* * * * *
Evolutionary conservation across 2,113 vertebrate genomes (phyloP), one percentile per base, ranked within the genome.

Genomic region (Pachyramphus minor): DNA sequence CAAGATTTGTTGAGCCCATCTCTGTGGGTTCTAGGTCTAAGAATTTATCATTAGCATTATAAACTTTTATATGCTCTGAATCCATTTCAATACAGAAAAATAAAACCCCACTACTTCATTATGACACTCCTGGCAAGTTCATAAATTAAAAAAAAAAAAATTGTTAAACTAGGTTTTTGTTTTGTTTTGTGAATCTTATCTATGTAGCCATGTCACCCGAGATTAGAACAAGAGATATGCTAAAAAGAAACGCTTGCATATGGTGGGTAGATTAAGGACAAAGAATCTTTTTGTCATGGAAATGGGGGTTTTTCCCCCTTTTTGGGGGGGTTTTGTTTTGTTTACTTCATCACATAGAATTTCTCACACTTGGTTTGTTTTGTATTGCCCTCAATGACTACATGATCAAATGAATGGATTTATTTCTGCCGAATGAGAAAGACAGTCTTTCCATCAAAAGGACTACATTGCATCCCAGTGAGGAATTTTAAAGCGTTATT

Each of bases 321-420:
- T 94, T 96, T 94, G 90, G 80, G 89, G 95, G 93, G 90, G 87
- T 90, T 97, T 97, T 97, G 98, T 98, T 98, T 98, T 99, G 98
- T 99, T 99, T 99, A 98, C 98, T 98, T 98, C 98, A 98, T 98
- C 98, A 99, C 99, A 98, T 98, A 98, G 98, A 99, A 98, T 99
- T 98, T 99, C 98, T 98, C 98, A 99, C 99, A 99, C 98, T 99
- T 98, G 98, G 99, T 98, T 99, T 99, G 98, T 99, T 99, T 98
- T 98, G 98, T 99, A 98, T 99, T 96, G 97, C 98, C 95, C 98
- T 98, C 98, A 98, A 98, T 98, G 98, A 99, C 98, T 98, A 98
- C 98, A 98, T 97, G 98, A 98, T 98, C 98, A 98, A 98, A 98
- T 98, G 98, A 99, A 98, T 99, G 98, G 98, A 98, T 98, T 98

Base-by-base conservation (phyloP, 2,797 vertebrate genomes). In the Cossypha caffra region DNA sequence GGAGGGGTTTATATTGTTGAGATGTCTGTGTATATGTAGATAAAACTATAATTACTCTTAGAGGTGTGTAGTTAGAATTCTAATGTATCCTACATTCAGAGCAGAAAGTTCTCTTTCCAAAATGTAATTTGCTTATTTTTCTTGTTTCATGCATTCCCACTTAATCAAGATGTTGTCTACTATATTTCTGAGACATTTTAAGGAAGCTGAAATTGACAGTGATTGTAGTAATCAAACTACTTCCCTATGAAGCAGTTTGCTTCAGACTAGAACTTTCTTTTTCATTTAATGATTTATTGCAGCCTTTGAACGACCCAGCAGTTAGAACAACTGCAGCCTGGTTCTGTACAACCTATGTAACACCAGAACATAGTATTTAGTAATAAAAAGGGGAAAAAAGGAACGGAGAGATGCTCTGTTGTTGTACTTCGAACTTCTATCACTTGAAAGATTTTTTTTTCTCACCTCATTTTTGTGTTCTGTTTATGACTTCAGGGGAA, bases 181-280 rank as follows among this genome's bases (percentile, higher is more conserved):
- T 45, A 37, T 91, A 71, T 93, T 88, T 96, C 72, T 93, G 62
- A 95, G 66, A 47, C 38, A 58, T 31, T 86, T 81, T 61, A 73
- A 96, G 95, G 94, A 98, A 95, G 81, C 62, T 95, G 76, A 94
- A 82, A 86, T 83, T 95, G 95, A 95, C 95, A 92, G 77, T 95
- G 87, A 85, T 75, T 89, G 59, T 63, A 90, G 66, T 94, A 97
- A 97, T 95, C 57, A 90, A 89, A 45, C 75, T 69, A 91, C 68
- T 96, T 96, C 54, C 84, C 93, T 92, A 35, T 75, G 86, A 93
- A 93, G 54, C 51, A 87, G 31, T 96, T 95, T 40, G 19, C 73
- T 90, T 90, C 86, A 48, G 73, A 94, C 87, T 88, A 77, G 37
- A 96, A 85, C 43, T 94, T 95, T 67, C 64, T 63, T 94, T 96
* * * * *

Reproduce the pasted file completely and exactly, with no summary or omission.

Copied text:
Evolutionary conservation across 2,113 vertebrate genomes (phyloP), one percentile per base, ranked within the genome.

Genomic region (Pachyramphus minor): DNA sequence CAAGATTTGTTGAGCCCATCTCTGTGGGTTCTAGGTCTAAGAATTTATCATTAGCATTATAAACTTTTATATGCTCTGAATCCATTTCAATACAGAAAAATAAAACCCCACTACTTCATTATGACACTCCTGGCAAGTTCATAAATTAAAAAAAAAAAAATTGTTAAACTAGGTTTTTGTTTTGTTTTGTGAATCTTATCTATGTAGCCATGTCACCCGAGATTAGAACAAGAGATATGCTAAAAAGAAACGCTTGCATATGGTGGGTAGATTAAGGACAAAGAATCTTTTTGTCATGGAAATGGGGGTTTTTCCCCCTTTTTGGGGGGGTTTTGTTTTGTTTACTTCATCACATAGAATTTCTCACACTTGGTTTGTTTTGTATTGCCCTCAATGACTACATGATCAAATGAATGGATTTATTTCTGCCGAATGAGAAAGACAGTCTTTCCATCAAAAGGACTACATTGCATCCCAGTGAGGAATTTTAAAGCGTTATT

Each of bases 321-420:
- T 94, T 96, T 94, G 90, G 80, G 89, G 95, G 93, G 90, G 87
- T 90, T 97, T 97, T 97, G 98, T 98, T 98, T 98, T 99, G 98
- T 99, T 99, T 99, A 98, C 98, T 98, T 98, C 98, A 98, T 98
- C 98, A 99, C 99, A 98, T 98, A 98, G 98, A 99, A 98, T 99
- T 98, T 99, C 98, T 98, C 98, A 99, C 99, A 99, C 98, T 99
- T 98, G 98, G 99, T 98, T 99, T 99, G 98, T 99, T 99, T 98
- T 98, G 98, T 99, A 98, T 99, T 96, G 97, C 98, C 95, C 98
- T 98, C 98, A 98, A 98, T 98, G 98, A 99, C 98, T 98, A 98
- C 98, A 98, T 97, G 98, A 98, T 98, C 98, A 98, A 98, A 98
- T 98, G 98, A 99, A 98, T 99, G 98, G 98, A 98, T 98, T 98

Base-by-base conservation (phyloP, 2,797 vertebrate genomes). In the Cossypha caffra region DNA sequence GGAGGGGTTTATATTGTTGAGATGTCTGTGTATATGTAGATAAAACTATAATTACTCTTAGAGGTGTGTAGTTAGAATTCTAATGTATCCTACATTCAGAGCAGAAAGTTCTCTTTCCAAAATGTAATTTGCTTATTTTTCTTGTTTCATGCATTCCCACTTAATCAAGATGTTGTCTACTATATTTCTGAGACATTTTAAGGAAGCTGAAATTGACAGTGATTGTAGTAATCAAACTACTTCCCTATGAAGCAGTTTGCTTCAGACTAGAACTTTCTTTTTCATTTAATGATTTATTGCAGCCTTTGAACGACCCAGCAGTTAGAACAACTGCAGCCTGGTTCTGTACAACCTATGTAACACCAGAACATAGTATTTAGTAATAAAAAGGGGAAAAAAGGAACGGAGAGATGCTCTGTTGTTGTACTTCGAACTTCTATCACTTGAAAGATTTTTTTTTCTCACCTCATTTTTGTGTTCTGTTTATGACTTCAGGGGAA, bases 181-280 rank as follows among this genome's bases (percentile, higher is more conserved):
- T 45, A 37, T 91, A 71, T 93, T 88, T 96, C 72, T 93, G 62
- A 95, G 66, A 47, C 38, A 58, T 31, T 86, T 81, T 61, A 73
- A 96, G 95, G 94, A 98, A 95, G 81, C 62, T 95, G 76, A 94
- A 82, A 86, T 83, T 95, G 95, A 95, C 95, A 92, G 77, T 95
- G 87, A 85, T 75, T 89, G 59, T 63, A 90, G 66, T 94, A 97
- A 97, T 95, C 57, A 90, A 89, A 45, C 75, T 69, A 91, C 68
- T 96, T 96, C 54, C 84, C 93, T 92, A 35, T 75, G 86, A 93
- A 93, G 54, C 51, A 87, G 31, T 96, T 95, T 40, G 19, C 73
- T 90, T 90, C 86, A 48, G 73, A 94, C 87, T 88, A 77, G 37
- A 96, A 85, C 43, T 94, T 95, T 67, C 64, T 63, T 94, T 96